At some point reality is going to bite back. That moment has now arrived in the form of 128,000 coronavirus deaths in the US, 57,000 in Brazil, and 44,000 in the United Kingdom — and counting.
Donald, Jair, and Boris: the Deniers-in-Chief atop the horrific COVID-19 League of Shame.
The political shift also concerns a deeper emotional disconnect: Trump’s failure to connect to the Black Lives Matter moment and movement in any meaningful way.
A symbol of this disconnect is how he responded to the mass protests in front of the White House. Instead of stepping outside and connecting with the demonstrators, he fled to a bunker.
The physical act of walling himself off behind barricades is the posture of the administration as a whole, run by a leader surrounded by a shrinking circle of advisors, who governs through erratic tweets, thus demonstrating how out of touch he is with the heart of the nation he is supposed to serve — a nation shaken to its core and calling for a voice of healing.
These three events — the demonstrations in the streets, the difficult conversations starting to take place in organizations and institutions, and the seismic shift in the political landscape — are not unrelated.
All of them are part of a larger phenomenon, a larger tectonic shift in our societies.
Tectonic societal shift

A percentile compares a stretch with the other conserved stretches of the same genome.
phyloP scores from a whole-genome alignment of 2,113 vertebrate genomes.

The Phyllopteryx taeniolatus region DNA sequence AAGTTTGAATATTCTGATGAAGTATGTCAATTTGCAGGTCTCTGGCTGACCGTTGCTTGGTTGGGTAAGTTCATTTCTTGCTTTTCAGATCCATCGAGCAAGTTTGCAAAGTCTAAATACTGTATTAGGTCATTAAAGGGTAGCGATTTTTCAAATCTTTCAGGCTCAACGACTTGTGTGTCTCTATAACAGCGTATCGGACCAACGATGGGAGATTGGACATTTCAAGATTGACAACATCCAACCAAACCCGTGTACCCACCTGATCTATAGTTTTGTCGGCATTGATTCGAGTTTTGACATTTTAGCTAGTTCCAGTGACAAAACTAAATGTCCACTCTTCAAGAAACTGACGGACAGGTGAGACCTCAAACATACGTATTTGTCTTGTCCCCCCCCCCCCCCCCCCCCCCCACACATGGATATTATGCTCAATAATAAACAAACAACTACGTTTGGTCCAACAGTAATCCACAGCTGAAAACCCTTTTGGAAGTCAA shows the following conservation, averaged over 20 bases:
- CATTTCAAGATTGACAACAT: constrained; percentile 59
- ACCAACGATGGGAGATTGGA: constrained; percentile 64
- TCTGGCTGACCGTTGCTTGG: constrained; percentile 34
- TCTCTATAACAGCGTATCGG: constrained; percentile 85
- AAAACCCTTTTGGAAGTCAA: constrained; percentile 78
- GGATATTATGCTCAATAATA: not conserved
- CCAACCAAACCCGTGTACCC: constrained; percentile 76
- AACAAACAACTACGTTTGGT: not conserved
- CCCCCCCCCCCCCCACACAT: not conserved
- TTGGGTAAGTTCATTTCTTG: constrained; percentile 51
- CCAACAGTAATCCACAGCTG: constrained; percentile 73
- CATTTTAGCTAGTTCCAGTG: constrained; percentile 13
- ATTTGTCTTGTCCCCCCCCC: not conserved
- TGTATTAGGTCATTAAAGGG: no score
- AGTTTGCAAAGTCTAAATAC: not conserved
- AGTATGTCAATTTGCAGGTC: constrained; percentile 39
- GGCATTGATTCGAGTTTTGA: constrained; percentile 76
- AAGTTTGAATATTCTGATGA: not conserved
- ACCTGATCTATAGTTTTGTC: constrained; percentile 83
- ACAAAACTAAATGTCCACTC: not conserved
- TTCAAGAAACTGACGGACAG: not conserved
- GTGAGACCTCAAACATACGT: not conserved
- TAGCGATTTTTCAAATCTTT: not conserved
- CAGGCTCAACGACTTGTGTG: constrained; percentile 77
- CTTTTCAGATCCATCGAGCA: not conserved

The collapse of the Berlin Wall in 1989 brought down a physical barrier to unity and reconciliation. This may now be the other shoe dropping: the collapse of our “inner walls.” This second collapse opens a window to unparalleled collective possibility, a possibility for real societal transformation and change.
It may be a once-in-a-lifetime opportunity to profoundly reimagine and reshape our civilization. We can choose to step through that opening, or not.
Deep in his gut Trump probably knows he has already lost the election — despite the voter suppression efforts by the GOP, despite the manipulative support he keeps receiving from Russian election interference and from Facebook — that is, from his quiet alliances with Vladimir Putin and Mark Zuckerberg.
Because the tide has turned. Because millions are taking to the streets against racism and police brutality. Because the prospect of 200,000 or more deaths this August or September is too big to ignore.
Because the disastrous Trump response to COVID-19 is visible both in the United States and globally. (The current June and July wave of infection is mainly in states whose Republican governors have ignored science and followed Trump’s lead.)
Institutions in the United States are stronger than they seemed during the first few months of this administration: military leaders, the Supreme Court, governors, mayors, independent media organizations, and large companies have all started to stand up to Trump.
Yes, the current moment embodies in many ways a full-scale collapse of the old American empire.
But while the old system is crumbling, we can see something else coming to life: a different America, an America that applies the ideals of its Founding Fathers not only to land-owning white men, but to everyone — all people and all living beings, including the planet.
The Arc of the Moral Universe is long, but it bends toward justice
The summer of 2020 (in the Northern Hemisphere) is a summer of hope. Hope is not optimism. Hope can be counterfactual. And there is a lot of factual evidence stacked against any true transformational change.
But hope is grounded in a visceral sense of historic possibility that, in our better moments, we can connect with and bring into being.